In conclusion, we have described a maximum security institution, in which nearly three-quarters of the inmates are victimized in some way. In the midst of this repressive and anti-Christian environment, ten staff members have attempted to relate to their cottage residents with quite different values, values consistent with and at least unconsciously derived from Christianity. Condemned by society and incarcerated in an end-of-the-line institution, these boys were given the good news that life could begin anew by persons who cared and gave them the promise of a new future. In a real sense, they were ministered to by little Christs who tried to bring them the precious gift of a better life.

Finally, it is not too much to suggest that this institution is a microcosm of contemporary society. Clearly, we live in a society in which victimization is rampant, while impersonality and depreciation prevail in human relationships. As a result, many feel worthless or unloved. Since these values are too often dominant on the American scene, we must be about the business of transforming the lives of men. The youth leaders described in this article, regardless of the quality of their personal religious faith, teach us all a valuable lesson: the wounds of man can be healed only by an army of little Christs. Indeed, we have the most effective caseworker of all time as our example. In imitating Him alone can we present an example and a promise which will free man from bondage and captivity and help man to receive the gift of abundant life in the Kingdom of God.



*The data from this study is taken from a larger study of victimization. See Stuart J. Miller, Clemens Bartollas, and Simon Dinitz, Victimization: The Exploitation Paradox of a Juvenile Institution, to be published under the joint imprint of Sage and Halsted Press (a division of John Wiley and Sons, Inc.).

  1. In this state, there are ten male institutions, and the one studied here is reserved for boys who are considered too aggressive or who abscond from other facilities of the youth commission.
  2. Staff of the other male institutions appear to spread the rumors to frighten their charges into conforming to their institutional programs.
  3. Each Saturday, the institution operates a canteen in which boys can purchase candy, pop, cigarettes, and other items. However, only boys whose parents have placed money in their canteen account can avail themselves of what the canteen has to offer.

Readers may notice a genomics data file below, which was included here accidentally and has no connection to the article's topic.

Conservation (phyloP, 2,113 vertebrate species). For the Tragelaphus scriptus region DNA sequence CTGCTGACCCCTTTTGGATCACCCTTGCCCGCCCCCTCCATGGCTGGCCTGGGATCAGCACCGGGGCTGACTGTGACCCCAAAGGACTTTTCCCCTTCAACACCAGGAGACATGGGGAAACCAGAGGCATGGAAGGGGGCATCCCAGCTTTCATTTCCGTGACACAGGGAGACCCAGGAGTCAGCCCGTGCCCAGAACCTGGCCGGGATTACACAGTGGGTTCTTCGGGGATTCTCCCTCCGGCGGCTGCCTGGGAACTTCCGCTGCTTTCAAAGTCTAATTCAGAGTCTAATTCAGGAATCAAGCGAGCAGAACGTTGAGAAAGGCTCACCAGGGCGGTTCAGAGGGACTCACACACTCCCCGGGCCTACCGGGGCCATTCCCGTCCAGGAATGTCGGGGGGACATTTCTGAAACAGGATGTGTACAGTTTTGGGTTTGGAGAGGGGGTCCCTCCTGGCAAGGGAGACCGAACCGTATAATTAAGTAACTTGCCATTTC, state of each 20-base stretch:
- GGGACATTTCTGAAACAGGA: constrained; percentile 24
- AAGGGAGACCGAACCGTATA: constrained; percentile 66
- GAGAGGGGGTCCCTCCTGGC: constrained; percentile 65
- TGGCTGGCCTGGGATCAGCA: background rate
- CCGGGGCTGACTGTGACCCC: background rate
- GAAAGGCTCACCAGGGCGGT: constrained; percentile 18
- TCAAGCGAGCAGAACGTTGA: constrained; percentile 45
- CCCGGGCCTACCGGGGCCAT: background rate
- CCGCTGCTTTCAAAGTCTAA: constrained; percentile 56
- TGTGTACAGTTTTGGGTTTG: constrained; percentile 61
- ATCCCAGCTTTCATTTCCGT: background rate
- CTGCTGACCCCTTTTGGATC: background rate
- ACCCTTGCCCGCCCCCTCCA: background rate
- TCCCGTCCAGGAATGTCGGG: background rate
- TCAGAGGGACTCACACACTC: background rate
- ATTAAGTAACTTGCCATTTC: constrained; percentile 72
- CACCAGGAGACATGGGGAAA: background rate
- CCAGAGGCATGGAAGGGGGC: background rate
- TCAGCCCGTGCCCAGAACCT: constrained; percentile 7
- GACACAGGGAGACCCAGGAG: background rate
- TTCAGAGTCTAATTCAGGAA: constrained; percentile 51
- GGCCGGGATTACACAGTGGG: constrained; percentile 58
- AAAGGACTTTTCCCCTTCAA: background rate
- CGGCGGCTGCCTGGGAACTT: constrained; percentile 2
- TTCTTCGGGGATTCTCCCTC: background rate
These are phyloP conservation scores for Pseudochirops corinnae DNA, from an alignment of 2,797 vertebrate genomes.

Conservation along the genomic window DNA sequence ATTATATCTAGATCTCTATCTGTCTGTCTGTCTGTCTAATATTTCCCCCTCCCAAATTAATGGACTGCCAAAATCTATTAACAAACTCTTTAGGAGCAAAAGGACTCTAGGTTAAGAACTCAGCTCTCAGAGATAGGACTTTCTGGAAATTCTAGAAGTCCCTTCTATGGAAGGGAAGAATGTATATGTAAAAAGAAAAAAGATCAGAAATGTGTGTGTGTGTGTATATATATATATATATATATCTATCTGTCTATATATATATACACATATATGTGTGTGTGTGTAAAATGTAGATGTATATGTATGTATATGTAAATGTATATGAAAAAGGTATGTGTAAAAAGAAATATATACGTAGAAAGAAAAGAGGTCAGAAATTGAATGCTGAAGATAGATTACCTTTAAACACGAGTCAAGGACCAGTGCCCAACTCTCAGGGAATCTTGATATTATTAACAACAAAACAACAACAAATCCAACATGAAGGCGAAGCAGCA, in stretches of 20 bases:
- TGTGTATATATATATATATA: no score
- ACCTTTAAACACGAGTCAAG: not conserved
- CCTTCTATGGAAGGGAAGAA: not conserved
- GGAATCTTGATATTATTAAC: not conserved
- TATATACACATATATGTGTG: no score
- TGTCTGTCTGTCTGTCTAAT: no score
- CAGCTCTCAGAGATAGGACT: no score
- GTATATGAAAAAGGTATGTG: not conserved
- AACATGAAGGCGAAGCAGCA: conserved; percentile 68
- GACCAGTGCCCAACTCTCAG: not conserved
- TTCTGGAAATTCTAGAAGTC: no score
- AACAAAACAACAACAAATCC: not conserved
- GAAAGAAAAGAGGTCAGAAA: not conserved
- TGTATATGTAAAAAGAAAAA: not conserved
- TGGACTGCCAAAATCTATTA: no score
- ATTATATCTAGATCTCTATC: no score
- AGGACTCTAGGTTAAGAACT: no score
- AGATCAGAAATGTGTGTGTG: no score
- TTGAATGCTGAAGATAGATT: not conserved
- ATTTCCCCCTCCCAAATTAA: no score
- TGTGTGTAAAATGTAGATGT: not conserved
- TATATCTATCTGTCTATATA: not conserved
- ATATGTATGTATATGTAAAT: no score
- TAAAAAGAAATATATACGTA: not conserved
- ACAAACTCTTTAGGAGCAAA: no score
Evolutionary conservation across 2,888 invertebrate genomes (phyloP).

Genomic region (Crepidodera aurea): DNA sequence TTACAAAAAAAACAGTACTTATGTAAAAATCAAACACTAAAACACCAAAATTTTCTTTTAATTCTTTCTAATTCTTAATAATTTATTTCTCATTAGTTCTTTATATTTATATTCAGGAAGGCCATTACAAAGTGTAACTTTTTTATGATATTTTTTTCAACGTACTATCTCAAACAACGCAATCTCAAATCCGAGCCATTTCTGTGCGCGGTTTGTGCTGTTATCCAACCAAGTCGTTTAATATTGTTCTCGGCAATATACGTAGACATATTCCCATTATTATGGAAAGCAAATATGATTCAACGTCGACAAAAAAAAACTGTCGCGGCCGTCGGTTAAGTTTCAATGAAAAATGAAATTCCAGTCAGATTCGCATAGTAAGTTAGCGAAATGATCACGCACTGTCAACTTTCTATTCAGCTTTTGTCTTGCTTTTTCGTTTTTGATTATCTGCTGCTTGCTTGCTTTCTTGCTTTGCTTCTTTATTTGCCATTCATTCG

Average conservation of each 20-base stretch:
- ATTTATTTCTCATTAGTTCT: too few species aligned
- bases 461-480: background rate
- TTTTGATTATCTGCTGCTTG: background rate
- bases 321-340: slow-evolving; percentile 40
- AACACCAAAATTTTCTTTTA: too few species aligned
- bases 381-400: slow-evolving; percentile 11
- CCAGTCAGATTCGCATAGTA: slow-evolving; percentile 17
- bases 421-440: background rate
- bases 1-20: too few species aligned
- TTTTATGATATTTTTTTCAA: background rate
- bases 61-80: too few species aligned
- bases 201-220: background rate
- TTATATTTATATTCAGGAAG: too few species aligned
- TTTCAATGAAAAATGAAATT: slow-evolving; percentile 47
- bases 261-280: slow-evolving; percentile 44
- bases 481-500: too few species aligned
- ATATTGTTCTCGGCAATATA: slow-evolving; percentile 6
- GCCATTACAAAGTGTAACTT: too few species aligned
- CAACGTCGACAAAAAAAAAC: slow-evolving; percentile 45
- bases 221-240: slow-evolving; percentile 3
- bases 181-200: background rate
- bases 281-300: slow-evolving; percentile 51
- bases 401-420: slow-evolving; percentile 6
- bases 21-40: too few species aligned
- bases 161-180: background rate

4. Sexual exploiters in this institution are called booty bandits.
  5. Inmate leaders in this institution are called heavies.
  6. Of the 16 boys who were chronic sexual victims, 13 were white.
  7. The most popular inmate’s labels are weakminded, chump, ass kisser, punk, crazy, bad dude, and alright guy. The most popular staff’s labels are pain freak, booty bandit, bogarting, punk and he will never make it.
  8. From top to bottom are the heavy, the lieutenant, the slick, the boy who profits, the booty bandit, the peddler, the messup, the thief, the queen, and the scapegoat.
  9. Only one scapegoat in three, for instance, is able to improve his lowly status. See Clemens Bartollas and Stuart J. Miller and Simon Dinitz, Becoming a Scapegoat: A Study of a Deviant Career, in Sociological Symposium, 11 (Spring of 1974), pp. 74-89.
  10. Up until the last three years, disturbed youths were confined for at least a year longer than the average inmate, but this has decreased to a few months.
  11. Physical games are designed to control staff which in turn gives peers more freedom in the institution. Psychological games are played to direct hostility toward staff. Therapeutic, educational, and theological games are all played primarily to expedite one’s release. See Stuart J. Miller, Clemens Bartollas, and Simon Dinitz, Games Inmates Play: Notes on Staff Victimization in Victimization: A New Focus (eds. Viano and Drapkin), Lexington, Massachusetts: Lexington Books, in press.
  12. One boy, for example, became so high on constant glue sniffing that brain damage occurred, and he died shortly afterwards.
  13. Some boys have withdrawn so completely that they have had to be transferred to the state hospital, and occasionally there was so much violence in their psychological withdrawal that strait jackets had to be used.
  14. Although there have been only two successful suicides in the history of the institution, nearly every month – with varying degrees of seriousness – a boy tries to hurt himself. Only the quick reaction of staff forestalls some of these attempts.
  15. Walter Reckless and Simon Dinitz have done considerable research on how the good self-concept insulates a boy from delinquent behavior. See Walter C. Reckless and Simon Dinitz, The Prevention of Juvenile Delinquency, Columbus: The Ohio State University Press, 1972.
  16. See Clemens Bartollas, Stuart J. Miller, and Simon Dinitz, Staff Exploitation of Inmates: The Paradox of Institutional Control in Victimization: A New Focus (see note 11 above).
  17. Reprimands can vary from a verbal or written one from his supervisors, to suspension for several days to up to a month without pay, or even to termination. The degree of punishment depends upon how much the youth leader has violated security in his supervision of inmates.
  18. See Clemens Bartollas, Stuart J. Miller, and Simon Dinitz, Boys Who Profit: The Limits of Institutional Success, a paper presented at the Annual Meeting of the American Society of Criminology (November of 1974), unpublished.